Concrete stave silos are constructed using precast concrete blocks, or staves, that interlock. Stave silos are reinforced with exterior, galvanized steel hoops which help compress walls and provide the necessary tension for structural integrity.
When it comes to the structural integrity of your concrete stave silo, it’s important to look at the condition of the exterior wall and the exterior steel hoops. When inspecting your stave silo, you want to look specifically for cracks in the staves or bulges in the wall.
If you see cracks in the staves, you need to decide what kind of crack you’re seeing. Here are the types to look for – horizontal, vertical, or diagonal cracks – or more severely, when you see an offset and it appears the wall is starting to move. The upper wall is pushing out over the lower wall above a horizontal crack.
If you have a crack and it’s starting to move and expand, this is a sign of silo failure and it’s time to call in the experts.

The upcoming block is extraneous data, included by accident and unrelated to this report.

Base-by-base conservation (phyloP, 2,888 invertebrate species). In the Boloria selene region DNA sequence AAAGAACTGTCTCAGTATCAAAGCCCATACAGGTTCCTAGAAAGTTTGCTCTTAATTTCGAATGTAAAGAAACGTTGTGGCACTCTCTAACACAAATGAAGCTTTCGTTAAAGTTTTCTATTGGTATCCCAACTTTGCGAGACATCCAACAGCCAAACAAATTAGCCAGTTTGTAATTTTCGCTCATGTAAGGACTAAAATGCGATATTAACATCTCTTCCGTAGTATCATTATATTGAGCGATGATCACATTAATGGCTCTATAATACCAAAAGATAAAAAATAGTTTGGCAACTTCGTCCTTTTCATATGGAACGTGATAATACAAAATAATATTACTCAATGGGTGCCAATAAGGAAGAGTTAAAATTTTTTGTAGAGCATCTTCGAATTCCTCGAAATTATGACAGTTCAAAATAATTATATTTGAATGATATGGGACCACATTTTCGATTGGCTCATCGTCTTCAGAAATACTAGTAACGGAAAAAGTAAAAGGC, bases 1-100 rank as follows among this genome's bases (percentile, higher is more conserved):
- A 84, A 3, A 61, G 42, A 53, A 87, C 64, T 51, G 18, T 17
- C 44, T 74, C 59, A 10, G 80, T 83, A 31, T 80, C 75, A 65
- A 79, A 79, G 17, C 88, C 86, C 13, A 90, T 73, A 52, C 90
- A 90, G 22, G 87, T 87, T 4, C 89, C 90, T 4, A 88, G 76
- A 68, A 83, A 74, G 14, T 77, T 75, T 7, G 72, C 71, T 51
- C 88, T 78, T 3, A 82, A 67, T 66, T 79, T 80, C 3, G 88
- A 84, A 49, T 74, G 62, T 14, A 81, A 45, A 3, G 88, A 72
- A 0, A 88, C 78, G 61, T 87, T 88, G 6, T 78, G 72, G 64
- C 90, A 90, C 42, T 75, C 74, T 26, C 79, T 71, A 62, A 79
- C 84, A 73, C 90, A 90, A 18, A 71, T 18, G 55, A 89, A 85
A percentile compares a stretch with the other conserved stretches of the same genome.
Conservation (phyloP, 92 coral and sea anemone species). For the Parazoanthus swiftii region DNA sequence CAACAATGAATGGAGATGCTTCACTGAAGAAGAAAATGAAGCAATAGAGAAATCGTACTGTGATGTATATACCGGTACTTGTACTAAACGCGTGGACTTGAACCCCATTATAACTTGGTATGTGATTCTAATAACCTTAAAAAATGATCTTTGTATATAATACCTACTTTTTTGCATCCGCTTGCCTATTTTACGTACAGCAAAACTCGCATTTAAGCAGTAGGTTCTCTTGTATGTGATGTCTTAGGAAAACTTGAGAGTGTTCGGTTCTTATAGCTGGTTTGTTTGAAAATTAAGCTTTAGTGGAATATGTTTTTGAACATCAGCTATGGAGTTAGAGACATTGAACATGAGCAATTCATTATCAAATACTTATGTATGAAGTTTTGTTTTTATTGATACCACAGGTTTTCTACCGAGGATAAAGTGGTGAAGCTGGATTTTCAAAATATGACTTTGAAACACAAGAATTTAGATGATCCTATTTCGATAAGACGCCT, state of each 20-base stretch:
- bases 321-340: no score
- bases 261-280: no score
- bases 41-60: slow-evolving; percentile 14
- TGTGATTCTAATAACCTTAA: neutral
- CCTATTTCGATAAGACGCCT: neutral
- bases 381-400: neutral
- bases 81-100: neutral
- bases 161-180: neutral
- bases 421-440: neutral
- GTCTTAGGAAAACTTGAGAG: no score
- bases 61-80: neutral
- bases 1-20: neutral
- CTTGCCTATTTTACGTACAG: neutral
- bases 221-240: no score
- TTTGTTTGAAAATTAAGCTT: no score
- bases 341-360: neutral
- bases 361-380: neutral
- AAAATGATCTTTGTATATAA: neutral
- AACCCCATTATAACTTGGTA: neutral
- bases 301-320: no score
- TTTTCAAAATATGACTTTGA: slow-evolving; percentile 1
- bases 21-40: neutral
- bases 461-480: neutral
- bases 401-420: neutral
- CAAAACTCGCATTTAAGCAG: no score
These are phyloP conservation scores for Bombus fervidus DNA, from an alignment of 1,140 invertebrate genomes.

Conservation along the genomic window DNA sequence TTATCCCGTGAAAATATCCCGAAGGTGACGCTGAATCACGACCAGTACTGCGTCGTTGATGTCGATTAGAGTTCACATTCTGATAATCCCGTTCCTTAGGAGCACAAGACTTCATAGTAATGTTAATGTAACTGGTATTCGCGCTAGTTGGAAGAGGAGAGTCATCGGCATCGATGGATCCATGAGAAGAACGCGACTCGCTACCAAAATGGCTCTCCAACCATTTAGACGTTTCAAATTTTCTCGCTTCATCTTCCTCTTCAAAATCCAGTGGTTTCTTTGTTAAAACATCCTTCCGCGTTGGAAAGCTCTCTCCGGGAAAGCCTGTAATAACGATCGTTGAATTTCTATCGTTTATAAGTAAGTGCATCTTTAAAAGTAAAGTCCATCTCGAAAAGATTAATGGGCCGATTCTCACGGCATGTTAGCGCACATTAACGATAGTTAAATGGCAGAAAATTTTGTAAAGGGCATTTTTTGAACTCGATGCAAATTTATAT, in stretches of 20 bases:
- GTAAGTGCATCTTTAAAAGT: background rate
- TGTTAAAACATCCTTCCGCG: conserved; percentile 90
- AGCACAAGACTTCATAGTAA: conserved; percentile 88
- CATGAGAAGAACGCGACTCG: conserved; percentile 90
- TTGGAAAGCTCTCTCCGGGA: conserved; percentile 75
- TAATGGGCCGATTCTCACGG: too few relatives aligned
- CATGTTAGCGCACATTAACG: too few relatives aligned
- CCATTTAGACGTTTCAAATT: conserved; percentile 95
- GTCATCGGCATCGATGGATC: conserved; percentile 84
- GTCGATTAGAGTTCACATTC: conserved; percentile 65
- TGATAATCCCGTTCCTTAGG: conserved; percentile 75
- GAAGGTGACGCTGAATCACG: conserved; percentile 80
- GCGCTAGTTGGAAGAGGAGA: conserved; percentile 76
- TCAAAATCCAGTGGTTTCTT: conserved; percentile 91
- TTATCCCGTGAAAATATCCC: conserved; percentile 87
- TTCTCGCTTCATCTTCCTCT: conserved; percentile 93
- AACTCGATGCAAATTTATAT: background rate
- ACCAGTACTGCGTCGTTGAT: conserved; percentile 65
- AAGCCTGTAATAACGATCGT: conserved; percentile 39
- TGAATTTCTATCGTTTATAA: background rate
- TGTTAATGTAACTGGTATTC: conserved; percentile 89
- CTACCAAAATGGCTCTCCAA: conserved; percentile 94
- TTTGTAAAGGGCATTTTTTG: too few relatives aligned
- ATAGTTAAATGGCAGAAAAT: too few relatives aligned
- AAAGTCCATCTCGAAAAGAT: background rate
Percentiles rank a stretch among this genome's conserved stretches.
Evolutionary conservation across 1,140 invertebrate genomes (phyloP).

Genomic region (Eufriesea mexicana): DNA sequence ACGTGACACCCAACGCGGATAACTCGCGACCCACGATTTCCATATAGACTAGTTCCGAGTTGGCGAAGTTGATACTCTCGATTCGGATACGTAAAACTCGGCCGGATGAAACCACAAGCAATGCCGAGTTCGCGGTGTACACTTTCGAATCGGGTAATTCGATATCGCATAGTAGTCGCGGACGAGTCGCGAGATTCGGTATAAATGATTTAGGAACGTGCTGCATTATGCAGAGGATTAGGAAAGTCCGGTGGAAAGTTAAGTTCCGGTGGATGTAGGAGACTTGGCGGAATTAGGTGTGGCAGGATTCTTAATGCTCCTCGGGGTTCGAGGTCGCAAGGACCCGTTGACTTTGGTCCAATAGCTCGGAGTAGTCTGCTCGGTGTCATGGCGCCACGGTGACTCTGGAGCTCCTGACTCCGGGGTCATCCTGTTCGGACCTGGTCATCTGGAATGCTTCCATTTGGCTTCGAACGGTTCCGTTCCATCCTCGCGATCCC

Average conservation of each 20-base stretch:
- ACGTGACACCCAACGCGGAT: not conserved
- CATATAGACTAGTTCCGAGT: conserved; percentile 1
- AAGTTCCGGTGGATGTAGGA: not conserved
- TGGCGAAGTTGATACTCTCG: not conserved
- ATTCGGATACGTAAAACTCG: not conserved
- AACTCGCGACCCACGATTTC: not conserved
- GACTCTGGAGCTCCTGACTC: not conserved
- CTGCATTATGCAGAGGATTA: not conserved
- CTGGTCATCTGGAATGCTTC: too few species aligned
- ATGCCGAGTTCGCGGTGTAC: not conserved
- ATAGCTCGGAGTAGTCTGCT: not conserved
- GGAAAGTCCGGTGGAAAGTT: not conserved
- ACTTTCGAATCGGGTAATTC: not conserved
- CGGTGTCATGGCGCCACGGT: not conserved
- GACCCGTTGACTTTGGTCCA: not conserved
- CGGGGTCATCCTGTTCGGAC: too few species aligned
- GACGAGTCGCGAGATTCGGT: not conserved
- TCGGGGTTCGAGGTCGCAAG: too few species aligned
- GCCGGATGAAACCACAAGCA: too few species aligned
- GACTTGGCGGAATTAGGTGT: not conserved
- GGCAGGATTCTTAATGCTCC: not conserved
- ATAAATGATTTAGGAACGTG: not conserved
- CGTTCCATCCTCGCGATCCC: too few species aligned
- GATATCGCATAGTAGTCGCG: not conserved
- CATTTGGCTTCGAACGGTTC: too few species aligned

It’s equally essential to look at the exterior steel hoops because they maintain the structural integrity of the silo; their stability is vital to the health and safety of the silo. The exterior hoops shouldn’t be bent, broken, falling off or lying on the ground. It’s also important to make sure the hoops aren’t heavily corroded. Hoops are bolted together with a lug and the lug can be problematic if it beings to corrode. The hoops are tensioned to a specific rating and pressure so it’s essential that the hoop has not been welded to and stands independently.
One of our recent case studies examines a cracking stave silo and provides further proof on the importance of keeping a proactive maintenance schedule which includes inspecting your silo regularly. Silo inspection is the most effective, preventative method to ensure the integrity of your concrete stave silo.
To learn more, be sure to check out our full library of silo inspection videos on silo maintenance, inspection and repair on